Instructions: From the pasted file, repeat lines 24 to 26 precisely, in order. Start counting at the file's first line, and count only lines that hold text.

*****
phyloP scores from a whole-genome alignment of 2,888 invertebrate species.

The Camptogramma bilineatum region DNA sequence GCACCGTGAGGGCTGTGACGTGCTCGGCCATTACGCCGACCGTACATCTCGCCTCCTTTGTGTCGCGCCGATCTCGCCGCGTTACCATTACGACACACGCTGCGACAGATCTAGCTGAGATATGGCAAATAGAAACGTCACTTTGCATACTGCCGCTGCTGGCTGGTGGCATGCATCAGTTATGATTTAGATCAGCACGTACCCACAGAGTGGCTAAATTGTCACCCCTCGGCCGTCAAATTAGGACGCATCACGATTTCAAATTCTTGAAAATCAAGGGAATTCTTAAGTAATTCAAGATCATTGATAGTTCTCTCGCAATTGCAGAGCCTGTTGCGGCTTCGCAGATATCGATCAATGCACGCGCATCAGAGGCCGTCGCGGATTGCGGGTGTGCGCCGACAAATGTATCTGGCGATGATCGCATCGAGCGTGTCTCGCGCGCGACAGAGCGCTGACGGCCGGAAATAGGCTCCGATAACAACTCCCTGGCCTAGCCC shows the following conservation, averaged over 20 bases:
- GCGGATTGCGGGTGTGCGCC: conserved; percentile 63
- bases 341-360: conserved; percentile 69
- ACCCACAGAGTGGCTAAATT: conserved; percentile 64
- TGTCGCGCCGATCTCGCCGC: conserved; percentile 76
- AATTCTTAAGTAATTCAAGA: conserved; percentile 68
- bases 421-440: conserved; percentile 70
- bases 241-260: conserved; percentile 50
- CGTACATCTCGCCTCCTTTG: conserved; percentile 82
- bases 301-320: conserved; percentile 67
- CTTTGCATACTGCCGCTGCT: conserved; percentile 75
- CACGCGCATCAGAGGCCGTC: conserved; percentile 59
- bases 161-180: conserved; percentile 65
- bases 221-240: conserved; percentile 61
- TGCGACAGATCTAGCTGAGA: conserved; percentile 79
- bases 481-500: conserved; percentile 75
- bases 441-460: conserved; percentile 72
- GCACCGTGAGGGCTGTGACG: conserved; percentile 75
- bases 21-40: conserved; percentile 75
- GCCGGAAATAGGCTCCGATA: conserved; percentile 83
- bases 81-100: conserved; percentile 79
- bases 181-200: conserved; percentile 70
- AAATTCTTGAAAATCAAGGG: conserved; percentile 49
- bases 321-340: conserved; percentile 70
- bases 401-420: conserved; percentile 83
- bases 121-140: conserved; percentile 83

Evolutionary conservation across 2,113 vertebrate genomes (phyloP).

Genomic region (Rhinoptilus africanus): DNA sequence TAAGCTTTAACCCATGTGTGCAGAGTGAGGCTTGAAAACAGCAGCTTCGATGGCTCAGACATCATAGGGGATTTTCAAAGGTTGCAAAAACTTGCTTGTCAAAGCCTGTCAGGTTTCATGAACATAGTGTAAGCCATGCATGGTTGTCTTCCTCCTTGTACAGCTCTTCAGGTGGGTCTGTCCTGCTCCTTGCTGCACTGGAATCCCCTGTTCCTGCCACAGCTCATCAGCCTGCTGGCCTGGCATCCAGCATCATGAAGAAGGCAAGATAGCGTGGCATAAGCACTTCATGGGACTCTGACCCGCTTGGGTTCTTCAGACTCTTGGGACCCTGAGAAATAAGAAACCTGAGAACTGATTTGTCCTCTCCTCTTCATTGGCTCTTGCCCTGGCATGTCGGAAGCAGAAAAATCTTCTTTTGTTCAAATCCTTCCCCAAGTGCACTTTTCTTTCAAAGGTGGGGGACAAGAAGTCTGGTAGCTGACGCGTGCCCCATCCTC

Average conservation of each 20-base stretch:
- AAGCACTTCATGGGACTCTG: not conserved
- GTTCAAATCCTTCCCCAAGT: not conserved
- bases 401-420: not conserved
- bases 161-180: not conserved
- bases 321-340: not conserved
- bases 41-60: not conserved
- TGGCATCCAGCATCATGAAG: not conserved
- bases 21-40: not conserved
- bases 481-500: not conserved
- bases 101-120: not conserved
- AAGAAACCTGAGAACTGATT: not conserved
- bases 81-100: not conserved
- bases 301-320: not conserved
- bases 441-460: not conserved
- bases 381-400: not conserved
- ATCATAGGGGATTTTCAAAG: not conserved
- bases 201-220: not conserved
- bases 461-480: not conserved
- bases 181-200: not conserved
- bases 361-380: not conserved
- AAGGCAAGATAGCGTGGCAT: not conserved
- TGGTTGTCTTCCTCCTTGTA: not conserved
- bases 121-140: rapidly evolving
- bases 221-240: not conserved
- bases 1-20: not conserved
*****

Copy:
- AAATTCTTGAAAATCAAGGG: conserved; percentile 49
- bases 321-340: conserved; percentile 70
- bases 401-420: conserved; percentile 83